By Alex Rendon
By Monica McGivern
By Michele Eve Sandberg
By Alex Rendon
By Monica McGivern
By Ian Witlen
By Christina Mendenhall
By Michele Eve Sandberg
Anyone can use Polaris, the north star, to orient himself in the world, says Brian Welch, the stargazing young presenter of a show at Buehler Planetarium on a recent Friday night. But in our perpetually wired age of GPS ubiquity, we don't really need it anymore. Until the zombies come and shut down our electric grid, he adds.
Space may be the final frontier, but when brought to you by the impassioned astro-geeks at the Buehler Planetarium, located at Broward College's Central Campus in Davie, it's also the best-keep secret in Broward County — a genuinely fun, different, and inexpensive night out that's not just for middle-school field trippers.
"We do, of course, offer field trips, but we operate five days a week," says Susan Barnett, director of the planetarium. "We appeal to all ages, and I think it's a great place to come, young or old, whether or not you have a child for cover.
3501 Southwest Davie Road
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"We're constantly changing," she adds. "For one, the sky is always different, so you can keep coming back and know more about the sky each time. And we do change the shows every few months, for a different way of looking at the world around us and the universe."
South Floridians can find planetariums at the Miami Science Museum and West Palm Beach's South Florida Science Museum, but the Buehler, built in 1965, is the only full-time public planetarium in Broward County. Inside its lobby, a bulbous, pocky model of the moon juts out impressively from the wall, its realistic craters dotting the landscape like so many popped zits. After a nominal admission cost — no less than $2 and no more than $7 per person, depending on the event — visitors enter the planetarium to the tinkle of soft jazz, passing what looks like a double-headed satellite in the center of the room: It's a vintage Zeiss analog star projector, designed in West Germany, that once transformed the domed, 30-foot-high planetarium ceiling into the vast cosmos. Today, digital projectors have solidified its obsolescence, but it's still a cool-looking prop.
On this night, a Friday, a dozen people had gathered under the dome for Welch's presentation — too small a turnout for such an interesting place. Prompted by the click of a button, we saw a vista of stars above us, the way most city folk see the night sky thanks to the "light pollution" of urban power grids: a black abyss sprinkled with a few dots of light. Welch then showed us what the sky really looks like, absent such pollution, and it was a gorgeous blanket of stars, closer to a TV on the fritz or a salt-and-pepper collage than the sparsely populated star colony we're used to seeing. Next, he explained a few of the constellations, propelled us toward Jupiter's immense surface, and soared across and around Saturn's thousands of wafer-thin ringlets in an absorbing demonstration.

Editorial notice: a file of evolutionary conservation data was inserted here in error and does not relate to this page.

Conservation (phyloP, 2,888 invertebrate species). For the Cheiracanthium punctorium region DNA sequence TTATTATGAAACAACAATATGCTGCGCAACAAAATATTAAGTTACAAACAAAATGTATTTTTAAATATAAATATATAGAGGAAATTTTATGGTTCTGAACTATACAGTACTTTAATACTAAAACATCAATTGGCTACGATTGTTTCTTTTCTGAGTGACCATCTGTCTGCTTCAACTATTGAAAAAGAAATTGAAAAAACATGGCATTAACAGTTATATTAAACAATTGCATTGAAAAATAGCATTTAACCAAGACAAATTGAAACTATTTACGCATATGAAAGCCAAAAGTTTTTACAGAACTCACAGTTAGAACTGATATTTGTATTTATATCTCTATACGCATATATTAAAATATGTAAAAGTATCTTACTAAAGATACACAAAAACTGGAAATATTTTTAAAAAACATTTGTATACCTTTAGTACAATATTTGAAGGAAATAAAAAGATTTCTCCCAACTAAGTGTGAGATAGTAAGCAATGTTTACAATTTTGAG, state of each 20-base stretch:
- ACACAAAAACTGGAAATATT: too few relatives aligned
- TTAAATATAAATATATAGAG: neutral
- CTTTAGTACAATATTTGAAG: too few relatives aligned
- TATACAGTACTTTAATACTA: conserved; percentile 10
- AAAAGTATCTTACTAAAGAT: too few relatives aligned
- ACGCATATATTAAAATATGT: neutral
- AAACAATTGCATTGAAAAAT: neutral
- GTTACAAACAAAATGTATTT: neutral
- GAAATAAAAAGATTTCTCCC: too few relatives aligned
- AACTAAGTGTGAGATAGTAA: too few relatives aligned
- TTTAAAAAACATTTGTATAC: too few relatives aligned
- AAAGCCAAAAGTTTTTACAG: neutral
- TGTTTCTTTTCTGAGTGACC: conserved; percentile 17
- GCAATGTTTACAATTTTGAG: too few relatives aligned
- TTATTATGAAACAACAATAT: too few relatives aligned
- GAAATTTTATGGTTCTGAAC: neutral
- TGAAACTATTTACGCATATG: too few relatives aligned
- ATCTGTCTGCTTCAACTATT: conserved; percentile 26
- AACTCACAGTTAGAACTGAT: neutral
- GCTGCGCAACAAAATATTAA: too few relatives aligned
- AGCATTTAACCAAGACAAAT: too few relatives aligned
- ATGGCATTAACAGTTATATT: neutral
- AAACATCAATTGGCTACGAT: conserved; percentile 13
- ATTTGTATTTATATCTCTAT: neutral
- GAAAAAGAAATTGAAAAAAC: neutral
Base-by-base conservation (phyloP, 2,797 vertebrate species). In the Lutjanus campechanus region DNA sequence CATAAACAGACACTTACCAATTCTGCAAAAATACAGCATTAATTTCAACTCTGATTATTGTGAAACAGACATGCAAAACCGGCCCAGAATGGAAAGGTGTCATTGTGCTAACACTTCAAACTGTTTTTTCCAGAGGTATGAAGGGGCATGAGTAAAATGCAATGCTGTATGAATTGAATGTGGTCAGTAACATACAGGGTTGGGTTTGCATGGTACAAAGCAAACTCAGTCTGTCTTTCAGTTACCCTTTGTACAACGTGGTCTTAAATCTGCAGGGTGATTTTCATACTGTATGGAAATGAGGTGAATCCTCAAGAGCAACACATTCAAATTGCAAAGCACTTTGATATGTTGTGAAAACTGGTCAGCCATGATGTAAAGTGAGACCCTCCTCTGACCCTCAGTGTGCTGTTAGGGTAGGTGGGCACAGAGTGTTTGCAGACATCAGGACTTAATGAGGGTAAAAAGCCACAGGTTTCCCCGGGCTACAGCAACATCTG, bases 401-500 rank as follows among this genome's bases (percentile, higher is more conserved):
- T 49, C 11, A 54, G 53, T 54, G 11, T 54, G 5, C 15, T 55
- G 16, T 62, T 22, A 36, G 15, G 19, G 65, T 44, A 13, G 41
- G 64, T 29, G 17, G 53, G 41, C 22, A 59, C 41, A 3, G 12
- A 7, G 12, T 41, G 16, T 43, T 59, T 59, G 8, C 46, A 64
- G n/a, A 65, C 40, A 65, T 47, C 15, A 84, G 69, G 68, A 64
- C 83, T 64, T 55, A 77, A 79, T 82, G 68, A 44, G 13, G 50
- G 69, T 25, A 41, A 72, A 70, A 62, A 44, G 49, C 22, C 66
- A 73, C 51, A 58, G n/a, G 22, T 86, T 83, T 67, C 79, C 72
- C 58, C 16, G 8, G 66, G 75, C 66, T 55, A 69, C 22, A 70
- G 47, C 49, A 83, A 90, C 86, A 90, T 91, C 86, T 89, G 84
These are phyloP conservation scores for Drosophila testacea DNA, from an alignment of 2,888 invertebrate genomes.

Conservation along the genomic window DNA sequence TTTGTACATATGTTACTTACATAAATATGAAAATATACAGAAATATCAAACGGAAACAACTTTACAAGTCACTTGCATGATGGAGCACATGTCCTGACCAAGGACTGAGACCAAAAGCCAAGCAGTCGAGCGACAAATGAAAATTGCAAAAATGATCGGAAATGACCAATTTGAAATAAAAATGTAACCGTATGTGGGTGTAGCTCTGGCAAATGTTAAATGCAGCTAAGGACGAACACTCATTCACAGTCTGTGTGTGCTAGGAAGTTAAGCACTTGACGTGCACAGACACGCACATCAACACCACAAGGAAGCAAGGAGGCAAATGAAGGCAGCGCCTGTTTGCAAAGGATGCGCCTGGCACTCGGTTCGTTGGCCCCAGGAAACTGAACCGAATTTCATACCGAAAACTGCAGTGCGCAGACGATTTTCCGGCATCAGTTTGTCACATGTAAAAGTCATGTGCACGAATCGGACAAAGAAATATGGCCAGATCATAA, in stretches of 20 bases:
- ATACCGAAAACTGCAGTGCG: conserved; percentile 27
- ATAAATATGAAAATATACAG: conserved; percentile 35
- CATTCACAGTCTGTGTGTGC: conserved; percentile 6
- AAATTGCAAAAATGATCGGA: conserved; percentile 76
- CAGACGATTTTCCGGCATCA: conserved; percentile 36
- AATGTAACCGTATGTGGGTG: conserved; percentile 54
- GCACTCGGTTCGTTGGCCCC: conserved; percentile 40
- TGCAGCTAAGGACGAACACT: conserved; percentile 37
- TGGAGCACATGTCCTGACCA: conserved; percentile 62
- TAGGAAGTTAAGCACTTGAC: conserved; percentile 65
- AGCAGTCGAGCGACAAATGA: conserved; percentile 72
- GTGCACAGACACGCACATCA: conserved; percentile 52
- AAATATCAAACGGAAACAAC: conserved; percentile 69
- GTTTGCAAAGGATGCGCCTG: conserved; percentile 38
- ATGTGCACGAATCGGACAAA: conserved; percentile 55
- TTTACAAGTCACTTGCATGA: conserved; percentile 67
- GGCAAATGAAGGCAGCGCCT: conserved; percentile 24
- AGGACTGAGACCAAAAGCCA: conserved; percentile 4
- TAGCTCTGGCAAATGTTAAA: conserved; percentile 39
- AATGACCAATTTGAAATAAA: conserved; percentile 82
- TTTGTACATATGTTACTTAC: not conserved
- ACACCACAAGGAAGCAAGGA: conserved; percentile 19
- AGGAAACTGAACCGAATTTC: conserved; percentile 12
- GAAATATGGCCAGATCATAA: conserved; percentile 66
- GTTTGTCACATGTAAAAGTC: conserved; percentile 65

Next came Cosmic Colors, the planetarium's latest educational video, which it will continue to run through May and June. The movie is intended to reveal the reasons behind our electromagnetic color spectrum — why we have a blue sky, a red planet (Mars), and green leaves. Apparently, these are tough nuts to crack, even for adult audiences: The explanations whiz by with the rapidity of a pretest review; I assume it all has to do with sunlight passing through a prism and reflecting different colors at different times, but anything more specific went over my head like a comet in the night sky. The video may be worth seeing for, if nothing else, the voice actors selected to represent each color: Yellow sounds kind of gay, green is an Irishman, violet sounds a bit like a Depression-era flapper, and as for red — well, you'll want to take her out for a cocktail after the show, if you could handle her.
After the presentation, which runs about an hour, visitors can stick around the free observatory a few steps away, where, on a cloud-free night, you can observe Saturn or Jupiter through its state-of-the-art telescopes. On the night I attended, the rain continued to patter down from an endless gloom; the telescopes could glimpse only a soda machine from across the campus (you could look even closer and see what flavor of Gatorade it offers).
But, as Barnett says, "If the clouds don't clear, it doesn't matter inside the planetarium. We have control of the universe." Though the planetarium is open every day, Wednesday is perhaps the most poppin' day of the week; at 1 p.m., you can stare directly into the sun with solar-filtered telescopes in the observatory, and at 7 p.m. either Welch or Arno Van Werven, a knowledgeable astronomy devotee from the Netherlands, will host the live sky tour called "Stories for a Starry Night," whose topic changes every week based on audience requests.
"It lets us explore all kinds of things in real time, where we could explore how people in different cultures view the moon or take people on a trip from the surface of Earth through the edge of the galaxy," says Barnett.
Catch Cosmic Colors Fridays and Saturdays, and there's at least one special event each month: On May 16, the planetarium will host "Celestial Navigation," which delves into the art and science of geographical positioning through the altitudes of celestial objects. Which can certainly come in handy, you know. That zombie apocalypse could be just around the corner.